Establishment of Independent U.S. Treasury Summary

  • Last updated on November 10, 2022

Removing management of federal treasury funds from state-chartered banks to an independent treasury created a federal means of regulating the monetary system.

Summary of Event

Creation of the Independent Treasury system in the federal government of the United States, finally achieved on August 1, 1846, was the outgrowth of the controversy arising from President Andrew Jackson’s refusal to accept recharter of the Second Bank of the United States Bank of the United States;and Treasury Department[Treasury Department] . In 1833, Jackson and his secretary of the Treasury, Roger Brooke Taney, determined to withdraw government deposits from the Second Bank and transfer them to state-chartered banks. Since there was a hint of political patronage in this process, the newly selected deposit banks were soon termed the “pet banks.” There was little oversight on how these banks were to operate. Treasury, U.S. Banking law, U.S.;and Treasury Department[Treasury Department] [kw]Establishment of Independent U.S. Treasury (Aug. 1, 1846) [kw]Independent U.S. Treasury, Establishment of (Aug. 1, 1846) [kw]U.S. Treasury, Establishment of Independent (Aug. 1, 1846) [kw]Treasury, Establishment of Independent U.S. (Aug. 1, 1846) Treasury, U.S. Banking law, U.S.;and Treasury Department[Treasury Department] [g]United States;Aug. 1, 1846: Establishment of Independent U.S. Treasury[2440] [c]Banking and finance;Aug. 1, 1846: Establishment of Independent U.S. Treasury[2440] [c]Government and politics;Aug. 1, 1846: Establishment of Independent U.S. Treasury[2440] [c]Organizations and institutions;Aug. 1, 1846: Establishment of Independent U.S. Treasury[2440] Clay, Henry [p]Clay, Henry;and Treasury Department[Treasury Department] Gordon, William Fitzhugh Guthrie, James Jackson, Andrew [p]Jackson, Andrew;and Bank of the United States[Bank of the United States] Polk, James K. [p]Polk, James K.;and Treasury Department[Treasury Department] Tyler, John [p]Tyler, John;and Treasury Department[Treasury Department] Van Buren, Martin [p]Van Buren, Martin;and Treasury Department[Treasury Department]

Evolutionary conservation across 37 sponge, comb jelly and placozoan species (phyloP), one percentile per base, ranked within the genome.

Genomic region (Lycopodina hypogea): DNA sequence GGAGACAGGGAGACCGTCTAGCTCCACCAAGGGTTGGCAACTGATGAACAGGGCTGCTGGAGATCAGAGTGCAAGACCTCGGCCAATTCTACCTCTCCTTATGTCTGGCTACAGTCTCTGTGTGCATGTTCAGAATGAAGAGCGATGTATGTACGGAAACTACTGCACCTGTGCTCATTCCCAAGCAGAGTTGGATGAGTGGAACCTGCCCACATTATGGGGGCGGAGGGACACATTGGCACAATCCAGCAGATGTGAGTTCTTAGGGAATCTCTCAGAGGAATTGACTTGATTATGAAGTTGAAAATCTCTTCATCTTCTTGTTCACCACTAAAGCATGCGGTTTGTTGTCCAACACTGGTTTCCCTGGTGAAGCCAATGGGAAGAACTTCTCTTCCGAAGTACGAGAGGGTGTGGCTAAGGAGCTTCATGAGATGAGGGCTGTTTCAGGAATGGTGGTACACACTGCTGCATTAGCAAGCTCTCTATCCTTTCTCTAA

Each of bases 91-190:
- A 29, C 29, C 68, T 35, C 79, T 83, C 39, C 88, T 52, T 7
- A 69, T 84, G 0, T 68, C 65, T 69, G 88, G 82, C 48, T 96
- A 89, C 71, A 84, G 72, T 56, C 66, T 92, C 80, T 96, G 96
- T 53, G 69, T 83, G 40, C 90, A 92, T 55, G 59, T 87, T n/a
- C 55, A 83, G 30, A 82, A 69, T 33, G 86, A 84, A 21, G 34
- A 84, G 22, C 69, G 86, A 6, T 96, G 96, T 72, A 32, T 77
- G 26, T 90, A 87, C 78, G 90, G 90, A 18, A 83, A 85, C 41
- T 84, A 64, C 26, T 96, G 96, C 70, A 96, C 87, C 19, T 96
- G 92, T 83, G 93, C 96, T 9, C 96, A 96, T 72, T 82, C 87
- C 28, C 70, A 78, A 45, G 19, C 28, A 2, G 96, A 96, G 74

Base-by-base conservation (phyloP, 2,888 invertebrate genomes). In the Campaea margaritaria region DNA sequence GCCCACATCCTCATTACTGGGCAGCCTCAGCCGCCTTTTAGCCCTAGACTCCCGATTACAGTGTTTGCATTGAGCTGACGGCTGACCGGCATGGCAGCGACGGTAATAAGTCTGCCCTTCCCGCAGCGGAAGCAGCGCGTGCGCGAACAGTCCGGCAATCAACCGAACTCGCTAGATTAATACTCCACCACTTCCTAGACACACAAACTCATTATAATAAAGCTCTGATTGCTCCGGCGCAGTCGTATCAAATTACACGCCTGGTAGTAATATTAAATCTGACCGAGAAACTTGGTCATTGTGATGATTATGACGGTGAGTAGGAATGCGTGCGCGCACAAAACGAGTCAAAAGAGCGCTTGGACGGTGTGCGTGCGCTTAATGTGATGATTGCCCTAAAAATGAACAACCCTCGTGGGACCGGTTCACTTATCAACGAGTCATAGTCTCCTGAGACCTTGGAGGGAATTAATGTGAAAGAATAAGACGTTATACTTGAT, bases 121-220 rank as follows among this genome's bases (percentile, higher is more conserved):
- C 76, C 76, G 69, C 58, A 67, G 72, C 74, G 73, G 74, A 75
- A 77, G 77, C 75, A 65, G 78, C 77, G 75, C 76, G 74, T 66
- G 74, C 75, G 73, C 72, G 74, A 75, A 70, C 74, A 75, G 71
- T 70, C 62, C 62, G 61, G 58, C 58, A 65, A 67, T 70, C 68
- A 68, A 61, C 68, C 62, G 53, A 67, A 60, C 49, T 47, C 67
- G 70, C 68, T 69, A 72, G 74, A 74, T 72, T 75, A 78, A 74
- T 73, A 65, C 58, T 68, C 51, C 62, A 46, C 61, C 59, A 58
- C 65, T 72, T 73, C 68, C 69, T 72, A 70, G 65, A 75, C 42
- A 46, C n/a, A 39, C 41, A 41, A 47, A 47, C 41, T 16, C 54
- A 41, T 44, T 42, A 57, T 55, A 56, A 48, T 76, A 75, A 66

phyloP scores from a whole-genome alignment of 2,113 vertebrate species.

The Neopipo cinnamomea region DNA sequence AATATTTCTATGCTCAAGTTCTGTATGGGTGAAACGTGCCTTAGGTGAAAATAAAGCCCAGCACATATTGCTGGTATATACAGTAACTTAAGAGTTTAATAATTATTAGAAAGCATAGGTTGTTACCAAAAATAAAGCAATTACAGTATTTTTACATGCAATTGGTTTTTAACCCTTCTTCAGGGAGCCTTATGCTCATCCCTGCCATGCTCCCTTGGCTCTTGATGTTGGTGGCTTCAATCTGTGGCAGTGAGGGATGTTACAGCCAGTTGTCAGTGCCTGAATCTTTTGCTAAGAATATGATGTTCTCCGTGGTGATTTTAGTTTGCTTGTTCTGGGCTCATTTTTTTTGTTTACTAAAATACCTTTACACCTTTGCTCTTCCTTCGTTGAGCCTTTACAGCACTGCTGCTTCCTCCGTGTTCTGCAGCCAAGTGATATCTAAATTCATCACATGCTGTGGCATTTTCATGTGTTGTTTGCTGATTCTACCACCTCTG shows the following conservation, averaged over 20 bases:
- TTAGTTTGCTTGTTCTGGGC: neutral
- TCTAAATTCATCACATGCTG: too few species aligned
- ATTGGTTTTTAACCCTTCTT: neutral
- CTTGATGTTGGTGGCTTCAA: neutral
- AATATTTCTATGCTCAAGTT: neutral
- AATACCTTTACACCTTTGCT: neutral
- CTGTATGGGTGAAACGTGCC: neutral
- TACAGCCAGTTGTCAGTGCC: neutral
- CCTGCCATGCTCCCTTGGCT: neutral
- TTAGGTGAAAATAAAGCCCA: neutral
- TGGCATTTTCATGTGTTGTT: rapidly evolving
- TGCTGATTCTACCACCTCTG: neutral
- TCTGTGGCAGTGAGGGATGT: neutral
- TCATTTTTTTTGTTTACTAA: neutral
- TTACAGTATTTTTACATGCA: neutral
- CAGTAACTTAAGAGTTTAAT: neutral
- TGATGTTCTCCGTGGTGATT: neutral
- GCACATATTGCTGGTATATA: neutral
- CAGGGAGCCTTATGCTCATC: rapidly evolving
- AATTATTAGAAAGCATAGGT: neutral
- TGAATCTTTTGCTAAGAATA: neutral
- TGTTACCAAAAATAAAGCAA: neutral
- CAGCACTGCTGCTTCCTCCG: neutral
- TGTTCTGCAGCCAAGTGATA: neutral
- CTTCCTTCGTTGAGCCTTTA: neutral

The years between 1833 an 1836 were a time of economic boom. Gold flowed into the country in payment for cotton exports and as foreign investments. The gold entered bank reserves, and banks responded by expanding loans, note issues, and deposits. There was also a strong upsurge in sales of public lands by the government, bringing a flood of revenues and enabling the government to pay off the national debt. Government deposits expanded rapidly, and in June of 1836, Congress voted to distribute the surplus revenue to the states.

In 1837, however, a deflationary panic occurred, partly in response to the withdrawal of specie from banks to carry out the distribution of the surplus. The so-called Panic of 1837 Panic of 1837;and banks[Banks] and the depression that followed resulted in the failure of numerous banks, including some that held government deposits. Many banks continued to operate but refused to redeem their liabilities in specie. As the economic depression reduced government revenue, the Treasury was hard-pressed by the unavailability of its bank deposits. Furthermore, there was widespread public resentment against the banking system, which was blamed for the panic and depression. The Treasury found itself obliged to make some of its payments using depreciated notes of its deposit banks. An element among the Jacksonian politicians had long held the view that banks’ privilege to issue banknote currency Currency;U.S. should be curbed. This view was reflected in government directives restricting the acceptability of small-denomination banknotes in payments to the government, and in the Specie Circular of July, 1836, which ordered that payments to the government for public-land purchases be made in gold or silver.